Monday, 30 December 2019
As the Christmas holiday starts to fade into yet another memory of over-indulgence, I am sure that some of you feel the same guilt as I do, based on our failure to maintain all of our ‘New-Year’ resolution targets. The commitment to ‘do something’ about our fitness, weight, un-tidy garage etc. often seems to weaken quite quickly.
What is the relevance of this low ‘sticking power’ to thinking about a new career, or for that matter to thinking about a new venture that might require some expert new talent? If you are considering a new job – surely it is precisely the expertise gained in previous roles that makes you a marketable asset in a potentially new position. Actually, this is probably where the complexity and rapidly changing nature of almost any working environment might require a new skill. You might call it flexibility, or even more radically the ability to handle chaotic scenarios where most of what you encounter is new.
Strategists call this ‘blue ocean’ thinking – and the elements of Columbus’ risky venture 500+ years ago can be seen in many organisational scenarios today:
- The ability to think boldly – with a clear vision.
- The ability to ‘let-go’ of the status quo – even if it appears infinitely safer than where you trying to get to.
- The ability to ‘sell’ what you think – to your ‘ship mates’ who may not share your pioneering spirit.
The commercial world is littered with such examples that I use when discussing this type of ‘strategic thinking’ with a new group of MBA students, and my favourite is the recent history of the Kodak company.
For those of a certain generation, those small iconic rolls of film were the partner to almost every significant personal and family event that had to be recorded – birthdays, holidays, graduations etc. Daniel Stern got it exactly right when he felt the need to capture Billy Crystal’s recently gored ‘derrière’, after the Pamplona Bull-Run, in the first City Slickers film:
‘...are you kidding? This is a Kodak moment!’ summed it up exactly.
Kodak has been effectively bankrupt since 2000 and celluloid film has virtually disappeared with them. What is astounding is that they actually held an early lead in digital photography. The fact that Kodak decided not to develop this technology, as it might harm their core business of film sales and negative development, is one of the clearest cases of ‘not wanting to lose sight of land’ you can find.
The basic idea of flexibility would not be a new idea to most job candidates, however the notion that you might need to feel somewhat awkward or unsettled by such a requirement might be alarming – again you might expect that you are being considered for a new position because of what you have achieved – not for what you are un-aware of.
For me this type of flexibility is demonstrated by languages – specifically the study and use of more than one of them. Learning a new language is hard, the older you get the harder it becomes – your brain literally fights against this new imposter. It makes you feel awkward and ineffective as you struggle to understand a new method for that most basic of functions – communication.
On our working travels together in Asia, my wife has taught a large number of children that are effectively tri-lingual by the age of 6. They do not divide the world by grammar, case and tense – they actually apply what word or phrase is apt from a single flexible storage of all the words they know – regardless from which culture these words originated. I tried this trick in my early 40s when I was asked to translate directly between German and Japanese – both languages that I know fairly well. My brain was hard-wired to use English as its ‘inflexible base’ to such an extent – that I had to pause between each phrase so it could catch-up. I was effectively the living ‘buffer wheel’ that annoys us so much when our ‘phones will not work fast enough.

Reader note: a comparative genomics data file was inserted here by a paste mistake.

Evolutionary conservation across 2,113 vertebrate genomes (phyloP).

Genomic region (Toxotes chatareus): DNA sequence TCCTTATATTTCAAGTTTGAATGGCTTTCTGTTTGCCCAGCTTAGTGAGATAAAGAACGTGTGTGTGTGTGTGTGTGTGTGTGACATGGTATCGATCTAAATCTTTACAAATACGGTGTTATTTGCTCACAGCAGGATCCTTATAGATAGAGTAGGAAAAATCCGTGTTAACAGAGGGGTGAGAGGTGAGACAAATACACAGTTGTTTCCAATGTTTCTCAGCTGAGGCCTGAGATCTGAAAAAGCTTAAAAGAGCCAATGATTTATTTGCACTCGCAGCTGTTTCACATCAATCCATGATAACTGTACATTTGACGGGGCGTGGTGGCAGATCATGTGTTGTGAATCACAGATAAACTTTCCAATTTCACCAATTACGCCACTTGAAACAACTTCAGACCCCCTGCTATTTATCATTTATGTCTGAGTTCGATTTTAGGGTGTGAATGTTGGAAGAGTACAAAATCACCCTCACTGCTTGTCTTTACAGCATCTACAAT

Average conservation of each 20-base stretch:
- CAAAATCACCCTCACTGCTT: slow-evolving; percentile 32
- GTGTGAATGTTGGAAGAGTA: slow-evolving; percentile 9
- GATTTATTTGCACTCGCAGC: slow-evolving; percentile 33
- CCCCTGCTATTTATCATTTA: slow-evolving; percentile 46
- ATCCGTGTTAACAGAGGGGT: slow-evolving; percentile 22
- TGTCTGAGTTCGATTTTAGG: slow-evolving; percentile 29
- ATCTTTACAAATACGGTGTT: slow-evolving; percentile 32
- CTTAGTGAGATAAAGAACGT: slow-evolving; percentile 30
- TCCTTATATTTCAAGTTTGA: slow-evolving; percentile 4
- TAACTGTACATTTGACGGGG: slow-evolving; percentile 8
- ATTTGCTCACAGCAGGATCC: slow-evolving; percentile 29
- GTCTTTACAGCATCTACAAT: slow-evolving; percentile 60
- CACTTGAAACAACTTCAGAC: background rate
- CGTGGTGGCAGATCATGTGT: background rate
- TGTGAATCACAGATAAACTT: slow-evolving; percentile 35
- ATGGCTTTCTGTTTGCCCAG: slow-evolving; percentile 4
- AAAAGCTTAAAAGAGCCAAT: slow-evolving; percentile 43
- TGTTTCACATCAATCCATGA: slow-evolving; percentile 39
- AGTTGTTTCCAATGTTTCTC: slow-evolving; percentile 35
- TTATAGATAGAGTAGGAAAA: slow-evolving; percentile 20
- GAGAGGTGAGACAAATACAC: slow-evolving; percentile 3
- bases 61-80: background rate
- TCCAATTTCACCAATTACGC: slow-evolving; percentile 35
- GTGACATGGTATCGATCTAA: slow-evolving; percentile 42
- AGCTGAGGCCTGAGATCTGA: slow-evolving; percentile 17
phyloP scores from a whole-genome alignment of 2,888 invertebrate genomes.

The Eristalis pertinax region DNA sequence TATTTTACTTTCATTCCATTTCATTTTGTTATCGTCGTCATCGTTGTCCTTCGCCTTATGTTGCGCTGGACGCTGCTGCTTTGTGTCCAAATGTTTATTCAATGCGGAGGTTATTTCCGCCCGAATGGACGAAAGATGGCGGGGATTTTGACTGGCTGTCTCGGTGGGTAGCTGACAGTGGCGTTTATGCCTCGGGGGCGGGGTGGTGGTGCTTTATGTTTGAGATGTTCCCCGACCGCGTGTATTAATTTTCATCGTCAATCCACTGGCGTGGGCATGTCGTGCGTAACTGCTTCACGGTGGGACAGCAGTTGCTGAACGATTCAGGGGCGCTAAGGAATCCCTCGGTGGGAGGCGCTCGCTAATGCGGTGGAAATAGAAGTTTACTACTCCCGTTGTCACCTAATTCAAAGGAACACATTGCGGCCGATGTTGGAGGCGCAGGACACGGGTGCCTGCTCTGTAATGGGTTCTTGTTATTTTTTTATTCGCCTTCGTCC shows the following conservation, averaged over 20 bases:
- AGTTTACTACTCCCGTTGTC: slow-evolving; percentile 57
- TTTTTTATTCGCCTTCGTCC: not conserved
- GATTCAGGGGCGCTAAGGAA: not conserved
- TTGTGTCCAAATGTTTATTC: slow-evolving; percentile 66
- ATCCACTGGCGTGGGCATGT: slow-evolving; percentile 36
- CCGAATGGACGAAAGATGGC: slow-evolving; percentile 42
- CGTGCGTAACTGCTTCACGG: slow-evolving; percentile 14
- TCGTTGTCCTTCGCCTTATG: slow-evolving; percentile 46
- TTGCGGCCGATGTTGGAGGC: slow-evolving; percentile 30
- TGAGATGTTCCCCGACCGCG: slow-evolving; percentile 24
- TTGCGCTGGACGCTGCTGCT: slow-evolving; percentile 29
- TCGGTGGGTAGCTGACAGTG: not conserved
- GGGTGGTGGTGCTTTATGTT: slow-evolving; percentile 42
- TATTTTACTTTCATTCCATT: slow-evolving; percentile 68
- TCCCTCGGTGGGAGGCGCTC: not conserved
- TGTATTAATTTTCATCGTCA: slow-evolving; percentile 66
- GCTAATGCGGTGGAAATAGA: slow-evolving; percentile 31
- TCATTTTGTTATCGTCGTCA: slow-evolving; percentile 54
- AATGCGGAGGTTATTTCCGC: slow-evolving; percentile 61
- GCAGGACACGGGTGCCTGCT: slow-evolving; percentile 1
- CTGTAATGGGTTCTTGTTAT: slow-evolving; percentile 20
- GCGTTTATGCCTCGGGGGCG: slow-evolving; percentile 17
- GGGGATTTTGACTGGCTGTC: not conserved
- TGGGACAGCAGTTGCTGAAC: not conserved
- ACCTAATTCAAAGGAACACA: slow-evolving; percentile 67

I also see this flexibility demonstrated when I teach our international business undergraduates – 90% of whom do not have English as their first language. Imagine how hard it is to learn new concepts in a new language – with all of the nuances and subtle emphases of my English making it doubly complex for these students.
What happens at the end of these sessions is also remarkable – as there is sudden increase in energy that I like to think is because of my lecture and not just because of its ending! All of the students revert back to simultaneously using whichever of their many languages they need to – and they shift between them as easily as I change gears on my morning drive to the university. It is an astounding display of brain flexibility – that should be celebrated and developed. Contrast this with the worrying idea from the USA that use of languages other than English are being frowned upon in some locations.
So, when that interviewer asks you to describe a scenario that made you try something new – they are actually preparing you for an organisation that needs change – and they might be looking to you to drive that change towards an as yet undefined scenario. It will almost certainly feel awkward to venture into this new territory.
To re-use Gene Kranz words as he exhorted the Apollo 13 ground crews to try anything and everything to get that haemorrhaging space craft back to earth safely:
“… failure to try something new is not an option.”
So, in 2020 as well as the planned gym or fitness regime – try something really new that makes you feel awkward and embrace that feeling.
New beginnings – get to it and good luck!
Dr Matthew Bennett, Associate MBA Course Director & Assistant Professor in Strategy and Operations Management at Coventry Business School, Focusing on all themes of global automotive supply and retail processes. Previously worked in the Far East for over 10 years in the luxury automotive market.